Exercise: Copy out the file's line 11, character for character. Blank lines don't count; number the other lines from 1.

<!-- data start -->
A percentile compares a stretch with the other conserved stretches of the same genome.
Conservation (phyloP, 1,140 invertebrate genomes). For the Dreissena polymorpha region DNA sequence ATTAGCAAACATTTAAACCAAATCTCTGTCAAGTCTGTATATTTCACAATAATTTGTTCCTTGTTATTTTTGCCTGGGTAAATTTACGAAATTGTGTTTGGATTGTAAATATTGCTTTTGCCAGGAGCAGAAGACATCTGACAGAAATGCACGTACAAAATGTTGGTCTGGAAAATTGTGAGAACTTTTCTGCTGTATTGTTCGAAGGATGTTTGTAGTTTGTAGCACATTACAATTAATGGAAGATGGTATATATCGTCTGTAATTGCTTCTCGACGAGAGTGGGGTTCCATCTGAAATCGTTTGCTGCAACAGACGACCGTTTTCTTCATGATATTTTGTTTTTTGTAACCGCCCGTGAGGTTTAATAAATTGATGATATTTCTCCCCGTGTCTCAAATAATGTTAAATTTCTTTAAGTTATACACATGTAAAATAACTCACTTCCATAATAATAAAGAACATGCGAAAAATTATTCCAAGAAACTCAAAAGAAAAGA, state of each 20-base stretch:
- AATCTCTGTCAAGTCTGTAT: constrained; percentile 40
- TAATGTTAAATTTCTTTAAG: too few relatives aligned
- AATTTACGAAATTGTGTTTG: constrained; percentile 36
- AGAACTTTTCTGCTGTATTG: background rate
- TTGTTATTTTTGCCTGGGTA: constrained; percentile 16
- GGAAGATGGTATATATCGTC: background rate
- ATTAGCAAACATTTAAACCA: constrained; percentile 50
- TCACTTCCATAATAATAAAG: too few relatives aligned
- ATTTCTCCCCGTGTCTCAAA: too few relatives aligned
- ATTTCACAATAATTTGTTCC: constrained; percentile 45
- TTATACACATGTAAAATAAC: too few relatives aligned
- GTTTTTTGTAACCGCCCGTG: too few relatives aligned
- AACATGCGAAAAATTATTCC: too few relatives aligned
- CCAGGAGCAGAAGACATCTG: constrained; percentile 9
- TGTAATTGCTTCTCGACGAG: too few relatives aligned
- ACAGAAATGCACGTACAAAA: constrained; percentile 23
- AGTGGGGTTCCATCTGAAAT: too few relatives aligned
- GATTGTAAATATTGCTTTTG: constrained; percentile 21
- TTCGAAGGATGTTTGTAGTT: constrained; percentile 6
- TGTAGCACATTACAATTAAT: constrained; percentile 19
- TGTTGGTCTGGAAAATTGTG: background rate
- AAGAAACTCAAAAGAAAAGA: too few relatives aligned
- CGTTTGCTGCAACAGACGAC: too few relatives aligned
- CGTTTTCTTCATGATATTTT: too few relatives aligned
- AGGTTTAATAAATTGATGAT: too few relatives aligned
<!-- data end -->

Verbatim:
- ATTTCTCCCCGTGTCTCAAA: too few relatives aligned